nutrient impact that I suspected. There's got to be a good reason for her
conclusion. It seems that the consensus here is that coral bleaching is
being induced by something "environmental," a feature of the seawater
itself - and temperature appears to be blatantly obvious as the #1
enviro-trigger. But is there another one?
The lack of "fishing effect on coral nutrition" on the local scale of a
given reef -- really should not surprise me, it's reminiscent of the lack
of "fishing effect" elsewhere on individual fish stocks. Downturns in
fisheries everywhere are frequently giving the impression that they are
being caused by environmental factors - factors that invariably cause
decreased growth, but also there are dramatic species shifts - and changing
temperatures alone cannot possibly explain all these. (Nor can pollution,
nutrient or chemical.) The changes give the impression that they are being
driven by something affecting the whole ecosystem - my question is "could
that 'something' be overall biomass depletion?" Could that be a systemic
effect of fishing?
I have another question regarding the bleached corals -- Why do you suppose
that the faster growing species are the most susceptible to the bleaching?
(Of course, my simplistic view is that faster growing ones need more food
to be available, therefore they feel the pinch first. But maybe there's
something else about their metabolism that makes them more susceptible to
higher temperatures. Have you investigated this question?)
Now I'm repeating myself, but a couple of days ago I wrote:
>>The patchiness of bleaching was discussed on the list a while back, and
>>stagnant areas due to flow dynamics even around a coral colony can
>>local conditions that exacerbate bleaching.
>That sounds reasonable, but which feature of "local conditions" is most
affected by stagnant flow, "nutrient" levels or water temperature? My hunch
is that still water would be more prone to becoming extremely
nutrient-depleted rather than extremely warm, but I DO NOT KNOW! Do you?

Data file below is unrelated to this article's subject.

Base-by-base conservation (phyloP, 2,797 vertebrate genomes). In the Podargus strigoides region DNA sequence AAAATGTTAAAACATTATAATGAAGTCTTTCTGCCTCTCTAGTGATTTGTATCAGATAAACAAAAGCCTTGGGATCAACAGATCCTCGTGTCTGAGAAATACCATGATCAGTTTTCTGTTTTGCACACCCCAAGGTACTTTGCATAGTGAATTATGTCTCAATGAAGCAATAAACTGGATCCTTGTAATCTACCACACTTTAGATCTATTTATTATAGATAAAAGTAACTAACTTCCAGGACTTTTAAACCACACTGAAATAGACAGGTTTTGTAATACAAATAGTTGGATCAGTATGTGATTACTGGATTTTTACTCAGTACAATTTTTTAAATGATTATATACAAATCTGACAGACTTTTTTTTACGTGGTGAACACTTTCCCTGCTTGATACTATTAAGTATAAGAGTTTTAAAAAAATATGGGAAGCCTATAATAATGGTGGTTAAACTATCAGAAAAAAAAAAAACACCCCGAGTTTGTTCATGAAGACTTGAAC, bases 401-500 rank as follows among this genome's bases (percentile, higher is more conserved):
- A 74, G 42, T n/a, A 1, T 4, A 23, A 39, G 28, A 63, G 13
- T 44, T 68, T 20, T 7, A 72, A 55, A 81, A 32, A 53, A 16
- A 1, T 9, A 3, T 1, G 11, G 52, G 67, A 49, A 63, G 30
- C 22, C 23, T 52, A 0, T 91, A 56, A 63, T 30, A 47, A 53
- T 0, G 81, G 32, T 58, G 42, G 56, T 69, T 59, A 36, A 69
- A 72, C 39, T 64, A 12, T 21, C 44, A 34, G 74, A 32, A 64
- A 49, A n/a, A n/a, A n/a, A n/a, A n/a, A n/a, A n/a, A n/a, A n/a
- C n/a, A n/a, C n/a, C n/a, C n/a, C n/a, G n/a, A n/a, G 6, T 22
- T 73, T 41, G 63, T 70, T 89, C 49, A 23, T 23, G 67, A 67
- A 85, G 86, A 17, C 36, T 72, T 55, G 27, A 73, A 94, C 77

I'd like to read your discussion of the reasons for the patchiness of
bleaching, but couldn't locate it in the list archives. When was it, and
are the messages sorted by thread anywhere? It seems to me that there has
to be a very important clue in the details of the "patchy" pattern, and
also in the order in which corals fall ill during the course of a bleaching
event. What is it that allows some coral colonies to resist the effects of
warmer water longer than others?
>done experiments in which I starved corals in the lab for weeks and months
>and did not observe any change in zooxanthellae density. I did however
>induce severe bleaching of corals in the lab of corals maintained for only
>2-3 weeks at 30 oC while controls at 28 oC were fine.
Did you starve them till the point of death? I've read that food starvation
does cause loss of zooxanthellae in similar manner to what is observed in
mass bleaching events (as do several other stressors, of which you all know
more than I do...my only point being that simple food starvation is one
thing that "could" cause the observed phenomenon, including reduced thermal
threshold.) And if you starve them in an aquarium, do you change the water,
to simulate the washing away of nutrients that occurs on the reefs? If not,
maybe they'll last a lot longer in your experiment than they will in the
And the bleaching that occurred at 30 C after 2-3 weeks, did you get the
impression that they had run out of fuel? Or what? - what changed? How
could they tolerate the elevated temperature for a few weeks, if it's a
temperature that they cannot stand? What allowed them to survive it for as
long as they did? Technically, I doubt if it could be called "heatstroke,"
which would normally cause organisms to sicken in hours rather than weeks.
Have you tried varying the amount of food available to the corals
undergoing these temperature trials?
I realize that if it helped at all, food could only do so much to raise the
thermal threshold, these organisms obviously have a temperature ceiling
that's getting them in trouble (...but I'm still bugged by the question of
whether or not they're feeling the added effects of a nutritional threshold
as well...do any of you get the impression that their heat tolerance must
have been higher in the past?) And I asked Ove the other day if he'd
considered transplanting some corals on the Great Barrier Reef to slightly
higher latitudes where today's temperatures might match their normals of a
couple of decades ago - I think that could be an interesting test also, it
might help reveal what, if any, other secondary environmental factors are